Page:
Police logs show that the woman was taken to the Duke hospital at 2:31 a.m., after a stop at a substance-abuse center, and that she claimed she had been raped. She was examined by a sexual-assault nurse and likely given a battery of blood and urine tests. According to Nifong, a hospital report later showed that her injuries and emotional state were consistent with having been raped. According to a police affidavit, she later claimed she had been held down, beaten, strangled, and raped vaginally, anally and orally. She identified the first names of three men at the lacrosse party, but said the players were using different names at different times (none of the first names in the police affidavit match the first names of the two players indicted last week).
Police also questioned Roberts. It is not clear what she told them, or whether her statement to police matches her later statements to NEWSWEEK and other media outlets. Roberts did say that, within several days of the incident, she went to James D. (Butch) Williams, a prominent local attorney, to ask his advice. She says that from the outset Williams told her that he already represented one of the Duke players. Williams asked if she believed there had been a rape, and Roberts answered no. But when Williams tried to get her to sign an affidavit, she balked. She said she later became livid when she heard that Williams had shared her story with other attorneys. Seeing Williams's face appear on a TV during her interview with NEWSWEEK, she stood up and began punching the air in anger at him. "I feel like he preyed on my naiveté," she told NEWSWEEK. "I don't want someone to play me like I'm stupid."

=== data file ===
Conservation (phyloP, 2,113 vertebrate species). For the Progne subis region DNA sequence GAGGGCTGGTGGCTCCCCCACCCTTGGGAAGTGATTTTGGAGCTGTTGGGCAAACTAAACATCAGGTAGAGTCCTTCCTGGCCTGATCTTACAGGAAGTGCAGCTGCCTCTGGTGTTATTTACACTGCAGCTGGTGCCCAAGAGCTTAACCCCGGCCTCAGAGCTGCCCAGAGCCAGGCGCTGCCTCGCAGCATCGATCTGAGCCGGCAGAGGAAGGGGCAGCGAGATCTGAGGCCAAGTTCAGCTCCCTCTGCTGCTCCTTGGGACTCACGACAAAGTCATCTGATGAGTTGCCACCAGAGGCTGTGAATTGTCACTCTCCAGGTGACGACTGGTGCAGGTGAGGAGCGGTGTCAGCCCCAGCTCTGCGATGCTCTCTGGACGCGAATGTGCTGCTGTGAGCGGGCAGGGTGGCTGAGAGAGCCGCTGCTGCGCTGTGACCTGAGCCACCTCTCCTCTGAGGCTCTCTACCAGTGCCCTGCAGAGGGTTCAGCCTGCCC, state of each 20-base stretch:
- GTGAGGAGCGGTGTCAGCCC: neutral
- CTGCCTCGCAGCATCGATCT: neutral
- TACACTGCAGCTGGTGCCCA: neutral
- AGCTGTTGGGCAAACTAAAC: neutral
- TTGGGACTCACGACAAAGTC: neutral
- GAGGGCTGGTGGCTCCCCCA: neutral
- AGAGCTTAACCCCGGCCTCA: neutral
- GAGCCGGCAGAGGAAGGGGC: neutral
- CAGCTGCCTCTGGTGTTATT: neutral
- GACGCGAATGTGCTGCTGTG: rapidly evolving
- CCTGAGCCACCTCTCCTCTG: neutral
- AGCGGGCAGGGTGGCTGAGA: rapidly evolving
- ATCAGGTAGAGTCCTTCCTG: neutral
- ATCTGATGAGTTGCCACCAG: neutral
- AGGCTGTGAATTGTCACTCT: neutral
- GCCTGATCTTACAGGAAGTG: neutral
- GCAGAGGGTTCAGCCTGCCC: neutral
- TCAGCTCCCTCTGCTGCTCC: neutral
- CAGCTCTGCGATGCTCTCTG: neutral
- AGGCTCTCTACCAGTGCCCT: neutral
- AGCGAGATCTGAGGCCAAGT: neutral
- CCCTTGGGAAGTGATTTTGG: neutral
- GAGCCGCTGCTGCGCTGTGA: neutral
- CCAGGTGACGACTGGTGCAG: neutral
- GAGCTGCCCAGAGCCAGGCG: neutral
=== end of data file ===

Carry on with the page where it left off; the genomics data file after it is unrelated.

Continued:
Roberts says she changed her mind about whether the other woman had been raped. (She is careful to say that her version of events has not changed—just her opinion of what might have happened when the woman was out of her sight.) She was affected by news of the medical report. She had not noticed any swelling in the face of the other woman, but her lawyer told her that facial swelling often takes a couple of hours to show.
Roberts, who dropped out of UNC after she became pregnant and began exotic dancing only last year, may have had other motives to change her conclusion. On April 19, she e-mailed 5W Public Relations in New York, which represents the rapper Lil' Kim (the dancer says she is a huge fan of Lil' Kim's). The e-mail begins, "Hi! My name is Kim and I am involved in the Duke Lacrosse scandal." She goes on, "Although I am no celebrity and just an average citizen, I've found myself at the center of one of the biggest stories in the country. I'm worried about letting this opportunity pass me by without making the best of it and was wondering if you had any advice as to how to spin this to my advantage."
The PR agency released the e-mail to the press. According to the Associated Press, which interviewed Roberts, she "took umbrage at the notion that she should not try to make something out of her experience. She's worried that once her name and criminal record are public, no one will want to hire her. 'Why shouldn't I profit from it?' she asked. 'I didn't ask to be in this position ... I would like to feed my daughter'."